Sunday, July 2, 2017

Prelude to Happiness (1975)

A generous appraisal of this romantic melodrama would celebrate the movie as a noble effort at inclusion, because the story revolves around a woman missing one of her legs, and the leading lady is a real-life amputee. Yet this generous appraisal would require overlooking the actual content of the film, which includes a hackneyed storyline, shallow characterizations, and terrible performances. There’s also a cloud of exploitation hovering over the enterprise, because several scenes feature star Susan Mulhollan in bikinis and/or lingerie. One gets a sense of producers deliberately catering to viewers with amputation fetishes. Anyway, Mulhollan stars as Susan, a young nurse engaged to a handsome fellow. After a car accident costs Susan her leg, she rebounds because at least she still has her fiancĂ©—but then he shocks her by saying he can’t envision a future with a one-legged wife. Helping Susan rise from her doldrums is dashing young Dr. Steve Hartman (Gary Lee Davis), who urges Susan to take physical therapy seriously. He also performs additional services, such as helping Susan find a new apartment. Naturally, the attention Steve lavishes on his favorite patient bothers Steve’s girlfriend, rich bitch Tiffany (Carol Sowa). Wrongly assuming that Steve is sleeping with Susan, Tiffany makes clear that she’s okay with being two-timed, so long as Steve is discreet. What ensues is wholly predictable, right down to the pointless vignette of Susan hobbling in terror while being pursued by would-be rapists. Naturally,  the movie’s dialogue is stiff and unconvincing (Susan: “I wrapped myself in a blanket of self-sacrifice!”). One could argue that Prelude to Happiness is harmless, inasmuch as most low-budget stories about people with physical challenges overcoming adversity are just this perfunctory. Yet “harmless” does not necessarily imply “worthwhile.”

Prelude to Happiness: LAME


Allen Rubinstein said...

Wow, Peter. You haven't reviewed anything over "funky" for more than a month now. Is it mostly a pile of clunkers from here on out?

How about:
WR: Mysteries of the Organism
A Free Woman
Jeanne Diellman
Celine and Julie go Boating

Would love to hear your take on them.

By Peter Hanson said...

By coincidence, today's movie is a "groovy," so that offers a brief reprieve from the onslaught of mediocre-or-worse titles. The road ahead is not entirely as grim as you might envision, though for very logical reasons some of the worst '70s movies will be among the last I find. Most titles with significant followings, which implies some level of interest and/or quality, are easier to access. I'm hopeful that I will encounter a few happy surprises as I move through the last phase of the process.

Regarding the foreign films you suggested, I probably will not get to them. As the focus of the project is domestic product, and as I'm actively trying to wind things down, I want to focus on American films that have thus far evaded me. I have a couple of foreign pictures in my stockpile of not-yet-published reviews, I will hit a couple more during 1980 Weeks, and I may happen upon some other points of interest. But I'm no longer actively looking to review foreign pictures.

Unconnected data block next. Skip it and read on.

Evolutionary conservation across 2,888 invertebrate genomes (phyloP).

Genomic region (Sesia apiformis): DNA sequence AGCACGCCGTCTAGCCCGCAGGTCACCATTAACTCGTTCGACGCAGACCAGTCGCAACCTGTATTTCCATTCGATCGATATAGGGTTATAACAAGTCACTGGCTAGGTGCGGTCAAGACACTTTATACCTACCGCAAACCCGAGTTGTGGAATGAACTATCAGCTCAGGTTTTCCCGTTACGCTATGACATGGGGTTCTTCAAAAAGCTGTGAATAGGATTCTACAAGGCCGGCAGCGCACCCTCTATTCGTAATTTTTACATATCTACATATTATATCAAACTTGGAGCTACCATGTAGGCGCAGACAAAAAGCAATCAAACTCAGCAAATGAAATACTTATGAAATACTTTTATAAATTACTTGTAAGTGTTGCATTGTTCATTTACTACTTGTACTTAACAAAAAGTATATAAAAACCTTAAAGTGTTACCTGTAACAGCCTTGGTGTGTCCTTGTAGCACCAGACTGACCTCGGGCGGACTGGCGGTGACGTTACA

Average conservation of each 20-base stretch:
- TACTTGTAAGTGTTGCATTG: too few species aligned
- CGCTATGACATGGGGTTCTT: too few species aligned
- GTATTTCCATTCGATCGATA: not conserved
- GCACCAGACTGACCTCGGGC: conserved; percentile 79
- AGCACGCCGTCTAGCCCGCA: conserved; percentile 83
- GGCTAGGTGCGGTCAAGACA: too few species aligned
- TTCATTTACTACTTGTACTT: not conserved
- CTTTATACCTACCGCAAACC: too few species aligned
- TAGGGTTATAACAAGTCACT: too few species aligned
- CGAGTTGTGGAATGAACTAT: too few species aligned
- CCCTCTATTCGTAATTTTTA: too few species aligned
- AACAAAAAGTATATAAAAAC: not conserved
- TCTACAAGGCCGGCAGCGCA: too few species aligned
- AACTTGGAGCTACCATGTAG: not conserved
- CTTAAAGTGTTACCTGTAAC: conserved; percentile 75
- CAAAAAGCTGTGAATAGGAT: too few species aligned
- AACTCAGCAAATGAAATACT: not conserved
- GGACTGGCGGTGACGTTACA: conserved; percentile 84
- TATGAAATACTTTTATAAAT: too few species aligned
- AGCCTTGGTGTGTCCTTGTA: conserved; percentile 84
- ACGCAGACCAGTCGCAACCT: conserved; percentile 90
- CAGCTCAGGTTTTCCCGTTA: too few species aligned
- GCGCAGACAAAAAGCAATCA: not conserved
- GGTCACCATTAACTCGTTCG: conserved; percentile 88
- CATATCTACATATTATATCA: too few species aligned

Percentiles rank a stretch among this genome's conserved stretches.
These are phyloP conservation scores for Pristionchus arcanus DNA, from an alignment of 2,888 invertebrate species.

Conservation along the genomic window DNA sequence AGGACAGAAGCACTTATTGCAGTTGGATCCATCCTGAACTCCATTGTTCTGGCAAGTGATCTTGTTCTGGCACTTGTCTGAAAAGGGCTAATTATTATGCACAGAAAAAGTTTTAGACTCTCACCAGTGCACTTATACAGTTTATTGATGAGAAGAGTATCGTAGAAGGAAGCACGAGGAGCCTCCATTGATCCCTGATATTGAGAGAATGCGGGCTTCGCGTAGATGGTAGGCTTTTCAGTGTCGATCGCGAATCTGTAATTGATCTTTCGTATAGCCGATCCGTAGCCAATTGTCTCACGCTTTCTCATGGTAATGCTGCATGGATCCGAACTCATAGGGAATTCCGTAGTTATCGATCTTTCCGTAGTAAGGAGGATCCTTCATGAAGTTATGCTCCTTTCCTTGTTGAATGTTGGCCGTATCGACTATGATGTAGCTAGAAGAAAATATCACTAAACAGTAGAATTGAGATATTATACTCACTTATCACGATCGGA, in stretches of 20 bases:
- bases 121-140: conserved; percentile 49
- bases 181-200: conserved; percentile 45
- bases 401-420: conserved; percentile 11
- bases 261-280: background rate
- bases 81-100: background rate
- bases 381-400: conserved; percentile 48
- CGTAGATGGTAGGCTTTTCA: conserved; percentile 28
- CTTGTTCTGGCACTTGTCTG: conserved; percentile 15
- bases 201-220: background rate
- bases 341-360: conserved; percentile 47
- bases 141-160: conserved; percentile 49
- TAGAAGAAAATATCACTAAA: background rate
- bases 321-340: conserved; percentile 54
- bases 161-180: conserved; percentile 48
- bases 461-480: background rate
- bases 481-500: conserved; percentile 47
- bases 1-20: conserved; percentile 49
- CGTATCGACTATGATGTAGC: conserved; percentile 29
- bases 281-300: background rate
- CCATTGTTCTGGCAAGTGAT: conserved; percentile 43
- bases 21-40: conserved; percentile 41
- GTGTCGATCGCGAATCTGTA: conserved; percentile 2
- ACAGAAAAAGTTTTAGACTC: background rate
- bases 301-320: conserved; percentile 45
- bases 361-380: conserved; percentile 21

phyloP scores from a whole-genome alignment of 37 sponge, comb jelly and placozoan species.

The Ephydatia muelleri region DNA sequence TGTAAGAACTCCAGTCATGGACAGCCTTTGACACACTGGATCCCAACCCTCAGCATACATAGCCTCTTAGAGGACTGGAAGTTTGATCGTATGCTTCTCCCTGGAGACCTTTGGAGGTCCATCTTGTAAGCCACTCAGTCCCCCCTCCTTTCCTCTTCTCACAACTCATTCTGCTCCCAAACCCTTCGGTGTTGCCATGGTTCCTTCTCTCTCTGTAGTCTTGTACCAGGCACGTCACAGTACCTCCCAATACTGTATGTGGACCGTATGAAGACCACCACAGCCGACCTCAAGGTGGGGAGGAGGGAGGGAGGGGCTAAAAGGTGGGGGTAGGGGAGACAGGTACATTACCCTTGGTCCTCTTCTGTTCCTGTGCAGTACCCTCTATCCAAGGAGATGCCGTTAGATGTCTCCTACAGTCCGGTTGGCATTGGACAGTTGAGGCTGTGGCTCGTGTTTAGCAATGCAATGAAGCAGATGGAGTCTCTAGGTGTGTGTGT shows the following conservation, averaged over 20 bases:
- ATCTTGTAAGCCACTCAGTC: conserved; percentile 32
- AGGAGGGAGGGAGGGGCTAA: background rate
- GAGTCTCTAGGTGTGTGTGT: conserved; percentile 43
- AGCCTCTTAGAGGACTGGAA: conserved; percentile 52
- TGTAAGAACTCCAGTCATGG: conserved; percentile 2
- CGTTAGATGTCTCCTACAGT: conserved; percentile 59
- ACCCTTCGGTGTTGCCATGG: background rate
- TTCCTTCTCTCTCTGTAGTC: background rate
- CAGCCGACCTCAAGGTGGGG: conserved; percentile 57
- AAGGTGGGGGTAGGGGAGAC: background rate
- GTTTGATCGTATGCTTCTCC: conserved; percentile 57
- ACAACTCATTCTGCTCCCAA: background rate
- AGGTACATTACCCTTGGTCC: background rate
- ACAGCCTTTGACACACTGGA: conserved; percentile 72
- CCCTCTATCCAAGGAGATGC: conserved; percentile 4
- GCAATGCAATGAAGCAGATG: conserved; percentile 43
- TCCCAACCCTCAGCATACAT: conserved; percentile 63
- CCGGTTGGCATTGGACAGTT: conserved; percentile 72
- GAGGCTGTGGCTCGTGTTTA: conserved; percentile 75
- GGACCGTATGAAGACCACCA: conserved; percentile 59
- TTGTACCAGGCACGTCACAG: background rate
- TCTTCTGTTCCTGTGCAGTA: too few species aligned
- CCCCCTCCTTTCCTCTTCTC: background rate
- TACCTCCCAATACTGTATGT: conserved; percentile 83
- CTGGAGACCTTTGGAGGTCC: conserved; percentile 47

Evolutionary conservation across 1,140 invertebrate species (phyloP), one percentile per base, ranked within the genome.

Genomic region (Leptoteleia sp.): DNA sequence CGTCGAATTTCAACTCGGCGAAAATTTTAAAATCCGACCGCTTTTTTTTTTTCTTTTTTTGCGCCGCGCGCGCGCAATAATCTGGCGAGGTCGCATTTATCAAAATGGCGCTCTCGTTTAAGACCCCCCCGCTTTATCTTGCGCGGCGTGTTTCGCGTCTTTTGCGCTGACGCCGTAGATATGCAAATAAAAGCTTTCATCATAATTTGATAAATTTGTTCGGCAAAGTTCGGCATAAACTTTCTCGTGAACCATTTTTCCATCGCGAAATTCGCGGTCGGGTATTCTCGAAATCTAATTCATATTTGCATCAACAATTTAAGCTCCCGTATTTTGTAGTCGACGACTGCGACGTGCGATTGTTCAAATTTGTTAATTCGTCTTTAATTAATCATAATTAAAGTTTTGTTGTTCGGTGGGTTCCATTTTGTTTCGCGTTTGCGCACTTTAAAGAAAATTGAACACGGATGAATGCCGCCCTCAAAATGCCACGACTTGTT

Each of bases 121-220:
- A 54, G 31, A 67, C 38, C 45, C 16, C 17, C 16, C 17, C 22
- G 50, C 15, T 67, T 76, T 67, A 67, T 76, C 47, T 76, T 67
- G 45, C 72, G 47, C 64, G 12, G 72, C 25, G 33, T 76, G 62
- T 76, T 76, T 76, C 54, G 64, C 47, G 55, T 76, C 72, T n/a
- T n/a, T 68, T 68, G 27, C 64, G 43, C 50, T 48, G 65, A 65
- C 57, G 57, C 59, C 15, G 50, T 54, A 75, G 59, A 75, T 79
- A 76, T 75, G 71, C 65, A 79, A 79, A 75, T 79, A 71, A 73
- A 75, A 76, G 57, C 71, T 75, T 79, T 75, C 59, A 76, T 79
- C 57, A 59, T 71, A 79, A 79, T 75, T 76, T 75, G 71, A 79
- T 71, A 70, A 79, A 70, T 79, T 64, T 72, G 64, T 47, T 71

That said, of the titles you mentioned, 'Trafic" is probably the strongest contender. I've always been curious because it sounds so charming. Conversely, having watched "WR" a million years ago in film school, the thought of engaging with it again is not appealing. It's such a wild film that it's almost impossible to discuss in a succinct way, and it wouldn't make much sense to tackle that one without also tackling "Sweet Movie." By this point, I've about had my fill with boundary-pushing European art-movie weirdness. (Thanks, Pasolini.)

Appreciate the suggestions, though.

Allen Rubinstein said...

I hear you about the thinning out of quality as you sift through the pile. I'm already seeing a bit of that effect, and I'm not going anywhere near as deep-dive as you.

I had very mixed feelings about Trafic, as I adore Tati, but the movie was deadening to me. I've heard something about him losing a lot of autonomy (and I think budget) for some reason for his last two films (Parade is as slight a piffle as you can watch - practically a concert film). Trafic seemed to encourage all the wrong aspects of his mime-art and leave behind everything that makes Playtime and Mon Oncle so special. It's got moments here and there, but not much else. Long stretches of it are outright boring.

And hey, don't rule out Jeanne Diellman! I know it's a challenge watch - I kept it running on my laptop while doing other things, since at least a third of its runtime is about as interesting as a below-average screensaver (which is the point of it), but I think the piece as a whole is a stone-cold classic, ingenious work of film, and the end makes the whole thing chilling in retrospect. I love reading reviews of it, since people are so divided on the film. It's become such a huge deal critically - I've seen it on several "best ever made" lists - how can you not weigh in on your seventies blog?

At least Hoffman, while not "domestic", is English language (as is The Blockhouse I mentioned in a previous post somewhere - another one with Peter Sellers).